Financial Goals for 20 Somethings

The following is a post that I submitted to Betterment for their New Years Series on Finances. They graciously agreed to host my article and am providing it here so that my regular readers can view it.

When anyone is starting out as a young adult, they are immediately faced with the new challenge of tackling their own finances. This often includes paying their bills for the first time, opening up a savings account (if they don’t already have one), renting an apartment, etc. All of the everyday things that may not seem all that important to experienced adults can be giant hurdles to someone fresh out of college. Having experienced this first hand and hearing from many other young adults, the biggest challenge is often not knowing what your focus should be – similar to not knowing what kinds of questions to ask. It’s hard to know what you don’t know. Even the most financially responsible individuals in their twenties may not be doing all that they can because they lack experience. So, what should a person fresh out of college be doing to successfully manage their finances?

Set Financial Goals

It is important to set financial goals at any stage in life. While a lot can be said about why they are important, the simple fact is that financial goals help you prioritize your finances. Even the most dedicated saver could be wasting money if they don’t know what they want to do with their money. For example, I would consider myself a saver more than a spender. Yet, it wasn’t until recently that I wrote down my financial goals. Prior to this, my wife and I were doing a decent job of saving, but we still splurged on some unnecessary items. Once I wrote down my goals, I realized what it would take to get there. I understood exactly how much we needed to be saving and investing to reach our goals. Writing them down and making them tangible was the extra motivation I needed to accomplish a lot more with my money. If you haven’t taken the time to write down your financial goals, this is the best time of the year to do it.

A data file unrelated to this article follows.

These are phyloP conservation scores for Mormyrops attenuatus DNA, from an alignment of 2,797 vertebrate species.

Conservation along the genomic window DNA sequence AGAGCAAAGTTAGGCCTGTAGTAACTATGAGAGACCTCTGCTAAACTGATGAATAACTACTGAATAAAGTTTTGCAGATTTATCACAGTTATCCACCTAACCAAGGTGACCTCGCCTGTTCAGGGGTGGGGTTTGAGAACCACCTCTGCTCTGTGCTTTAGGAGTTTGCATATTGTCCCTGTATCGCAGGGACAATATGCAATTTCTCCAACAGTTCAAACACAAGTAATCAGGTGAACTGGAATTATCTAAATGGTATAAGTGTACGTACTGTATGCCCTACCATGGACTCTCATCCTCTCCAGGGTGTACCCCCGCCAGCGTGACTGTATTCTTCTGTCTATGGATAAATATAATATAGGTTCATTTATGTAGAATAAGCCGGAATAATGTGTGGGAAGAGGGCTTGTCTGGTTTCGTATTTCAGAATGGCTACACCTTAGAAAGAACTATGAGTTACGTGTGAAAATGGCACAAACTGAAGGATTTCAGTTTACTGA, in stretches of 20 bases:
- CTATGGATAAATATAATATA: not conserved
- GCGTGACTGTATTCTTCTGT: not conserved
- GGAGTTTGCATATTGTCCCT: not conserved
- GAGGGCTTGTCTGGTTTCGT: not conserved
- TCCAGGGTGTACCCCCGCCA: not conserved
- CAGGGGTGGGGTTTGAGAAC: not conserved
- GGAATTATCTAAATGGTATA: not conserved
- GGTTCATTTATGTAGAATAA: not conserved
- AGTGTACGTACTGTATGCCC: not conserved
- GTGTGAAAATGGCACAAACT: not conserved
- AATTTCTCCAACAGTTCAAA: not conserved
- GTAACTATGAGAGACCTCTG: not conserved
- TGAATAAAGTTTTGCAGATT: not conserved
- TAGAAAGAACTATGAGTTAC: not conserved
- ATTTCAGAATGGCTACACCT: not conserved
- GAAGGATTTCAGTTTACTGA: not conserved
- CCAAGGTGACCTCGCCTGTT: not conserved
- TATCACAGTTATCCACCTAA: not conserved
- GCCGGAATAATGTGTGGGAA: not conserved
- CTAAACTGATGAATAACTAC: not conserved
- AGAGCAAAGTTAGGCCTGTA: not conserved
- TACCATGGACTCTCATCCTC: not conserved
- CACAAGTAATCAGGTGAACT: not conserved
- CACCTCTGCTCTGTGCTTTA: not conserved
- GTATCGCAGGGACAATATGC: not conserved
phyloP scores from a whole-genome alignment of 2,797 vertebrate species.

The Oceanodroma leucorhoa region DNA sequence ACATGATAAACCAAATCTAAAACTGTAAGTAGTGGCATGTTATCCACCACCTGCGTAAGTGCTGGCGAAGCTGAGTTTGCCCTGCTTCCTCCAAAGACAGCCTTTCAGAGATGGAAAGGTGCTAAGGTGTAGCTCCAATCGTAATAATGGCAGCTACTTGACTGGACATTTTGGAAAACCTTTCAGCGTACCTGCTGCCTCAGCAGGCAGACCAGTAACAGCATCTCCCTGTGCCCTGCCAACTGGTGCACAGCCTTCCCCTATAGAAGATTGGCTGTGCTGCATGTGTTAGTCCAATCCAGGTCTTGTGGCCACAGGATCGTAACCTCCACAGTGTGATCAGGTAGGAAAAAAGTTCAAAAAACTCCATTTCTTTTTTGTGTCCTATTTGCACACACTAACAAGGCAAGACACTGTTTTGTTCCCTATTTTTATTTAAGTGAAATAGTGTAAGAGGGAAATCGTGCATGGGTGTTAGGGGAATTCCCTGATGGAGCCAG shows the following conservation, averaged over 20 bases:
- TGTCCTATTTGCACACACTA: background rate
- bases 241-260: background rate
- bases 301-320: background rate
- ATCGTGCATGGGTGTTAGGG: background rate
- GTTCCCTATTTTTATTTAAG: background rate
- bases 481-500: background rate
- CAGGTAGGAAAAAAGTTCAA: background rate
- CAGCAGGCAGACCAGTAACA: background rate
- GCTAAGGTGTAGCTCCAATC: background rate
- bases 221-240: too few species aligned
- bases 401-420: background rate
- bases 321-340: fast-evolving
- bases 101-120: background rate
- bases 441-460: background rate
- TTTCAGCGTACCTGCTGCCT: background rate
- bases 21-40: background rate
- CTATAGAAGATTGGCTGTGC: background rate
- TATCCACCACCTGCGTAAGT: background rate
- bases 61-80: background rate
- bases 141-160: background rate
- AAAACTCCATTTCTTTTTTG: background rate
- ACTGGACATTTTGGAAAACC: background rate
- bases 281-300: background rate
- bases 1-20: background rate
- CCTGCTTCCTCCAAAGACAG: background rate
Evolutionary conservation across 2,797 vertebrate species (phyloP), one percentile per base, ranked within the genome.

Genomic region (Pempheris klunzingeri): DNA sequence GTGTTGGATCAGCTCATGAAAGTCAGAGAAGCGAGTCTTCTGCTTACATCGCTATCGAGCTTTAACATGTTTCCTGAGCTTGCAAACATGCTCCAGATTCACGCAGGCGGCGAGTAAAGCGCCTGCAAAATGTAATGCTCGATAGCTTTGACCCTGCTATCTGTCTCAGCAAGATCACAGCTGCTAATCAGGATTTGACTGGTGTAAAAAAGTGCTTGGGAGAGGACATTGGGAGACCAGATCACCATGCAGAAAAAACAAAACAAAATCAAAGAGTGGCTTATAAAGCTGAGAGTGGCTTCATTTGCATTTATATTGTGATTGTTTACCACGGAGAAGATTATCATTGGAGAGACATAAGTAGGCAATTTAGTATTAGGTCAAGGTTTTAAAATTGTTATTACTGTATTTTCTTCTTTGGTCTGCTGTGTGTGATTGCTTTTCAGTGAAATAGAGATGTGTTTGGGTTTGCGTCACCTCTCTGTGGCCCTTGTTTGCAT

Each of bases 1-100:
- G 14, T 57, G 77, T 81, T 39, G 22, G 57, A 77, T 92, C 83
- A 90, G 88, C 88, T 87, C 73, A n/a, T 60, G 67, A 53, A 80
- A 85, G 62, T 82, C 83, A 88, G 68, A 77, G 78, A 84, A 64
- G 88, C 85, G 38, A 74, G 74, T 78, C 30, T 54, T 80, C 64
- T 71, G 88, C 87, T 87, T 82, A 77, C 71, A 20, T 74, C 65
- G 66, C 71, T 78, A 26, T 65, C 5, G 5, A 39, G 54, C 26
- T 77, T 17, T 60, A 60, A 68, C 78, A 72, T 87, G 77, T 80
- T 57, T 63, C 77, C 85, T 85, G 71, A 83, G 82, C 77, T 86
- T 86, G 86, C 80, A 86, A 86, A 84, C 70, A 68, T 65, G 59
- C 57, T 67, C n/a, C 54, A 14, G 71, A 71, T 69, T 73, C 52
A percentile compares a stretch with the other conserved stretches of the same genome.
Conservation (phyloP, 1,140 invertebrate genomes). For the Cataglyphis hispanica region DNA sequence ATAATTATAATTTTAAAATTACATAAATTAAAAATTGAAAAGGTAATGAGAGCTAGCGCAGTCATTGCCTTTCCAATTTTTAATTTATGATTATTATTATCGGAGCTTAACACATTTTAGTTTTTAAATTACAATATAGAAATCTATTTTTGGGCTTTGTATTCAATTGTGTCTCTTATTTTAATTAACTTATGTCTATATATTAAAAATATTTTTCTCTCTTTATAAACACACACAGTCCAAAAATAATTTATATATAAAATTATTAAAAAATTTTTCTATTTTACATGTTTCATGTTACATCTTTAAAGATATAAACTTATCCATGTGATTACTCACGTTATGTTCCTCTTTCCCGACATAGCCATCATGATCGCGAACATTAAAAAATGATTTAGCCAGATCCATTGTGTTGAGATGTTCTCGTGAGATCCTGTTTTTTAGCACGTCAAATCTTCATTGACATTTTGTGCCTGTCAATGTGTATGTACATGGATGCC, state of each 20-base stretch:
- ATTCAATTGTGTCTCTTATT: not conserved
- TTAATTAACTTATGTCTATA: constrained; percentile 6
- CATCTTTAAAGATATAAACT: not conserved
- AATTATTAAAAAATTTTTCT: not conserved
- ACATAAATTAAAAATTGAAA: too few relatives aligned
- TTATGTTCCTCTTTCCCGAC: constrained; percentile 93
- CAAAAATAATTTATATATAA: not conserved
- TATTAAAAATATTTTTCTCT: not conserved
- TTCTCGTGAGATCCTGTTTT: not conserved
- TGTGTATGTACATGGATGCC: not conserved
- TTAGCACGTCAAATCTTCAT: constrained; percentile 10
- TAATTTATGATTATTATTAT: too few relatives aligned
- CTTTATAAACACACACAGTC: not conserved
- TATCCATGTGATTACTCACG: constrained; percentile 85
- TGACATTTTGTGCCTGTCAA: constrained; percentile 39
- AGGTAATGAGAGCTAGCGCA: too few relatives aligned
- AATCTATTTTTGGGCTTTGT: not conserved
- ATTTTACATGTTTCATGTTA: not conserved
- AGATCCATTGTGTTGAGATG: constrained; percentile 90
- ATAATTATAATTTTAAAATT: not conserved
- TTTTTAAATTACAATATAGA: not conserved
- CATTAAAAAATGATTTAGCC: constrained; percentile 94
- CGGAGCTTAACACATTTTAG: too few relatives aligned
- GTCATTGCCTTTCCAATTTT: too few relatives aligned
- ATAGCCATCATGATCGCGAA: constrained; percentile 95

Things to Consider in Your Financial Goals

Talking about financial goals in the abstract is one thing. It is much more helpful to give you real examples. You can check out my financial goals on that I established a couple months ago, but here are some examples of financial goals that people in their twenties (and perhaps different age groups as well) should consider:

  • Pay Off School Loans
  • Build up an emergency fund equivalent to 6+ months of income
  • Save money for a down payment on a house/condo
  • Take out a life insurance plan (maybe even a high risk life insurance plan)
  • Open a ROTH IRA and maximize your contributions (Be sure to understand the Solo 401k Rules)

These are just some of the things that every young person should consider for their financial goals. Be intentional about making them realistic and specific enough. You may even want to establish deadlines for each of these goals. When you are setting your resolutions for the new year, make sure to include financial goals and you won’t regret it.

What will you include in your financial goals?


6 Responses to Financial Goals for 20 Somethings

  1. When looking at your list I guess we are ahead of the game. We have no debt other than our mortgage. We are working on paying that off. We are also working on our Emergency savings and our investing for retirement. These are our goals right now.

  2. My financial goals include paying off student loans and saving up enough to take a trip off to Chile to teach English for a year.

  3. My financial goals for 2012 are:

    – Accumulate at least $40,000 for investments during 2012, beginning 2013.
    – Create feasible plan 10 year and review the priorities.
    – Diversify the nest egg.
    – Think about additional source of income.

    – Regular monthly updates
    – To cover 6 themes
    I have no intentions to move towards an entertaining blog with 2-3 weekly posts. I will endeavor my best efforts to stay on personal subject of financial independence.

    – Create list of books to read & read them- 12 books in minimum.
    – Publish reviews.
    – Have solid understanding of mutual funds and energy sector stocks.

    Family Budget:
    – Stay under $75,000 with the family expenses
    – Accumulate $7,000 towards durable goods replacement over 10 years.

  4. I like your goal on the Roth IRA.

    My goals include: fully-fond a Roth IRA, take a vacation, and save up to pay CASH for a new car.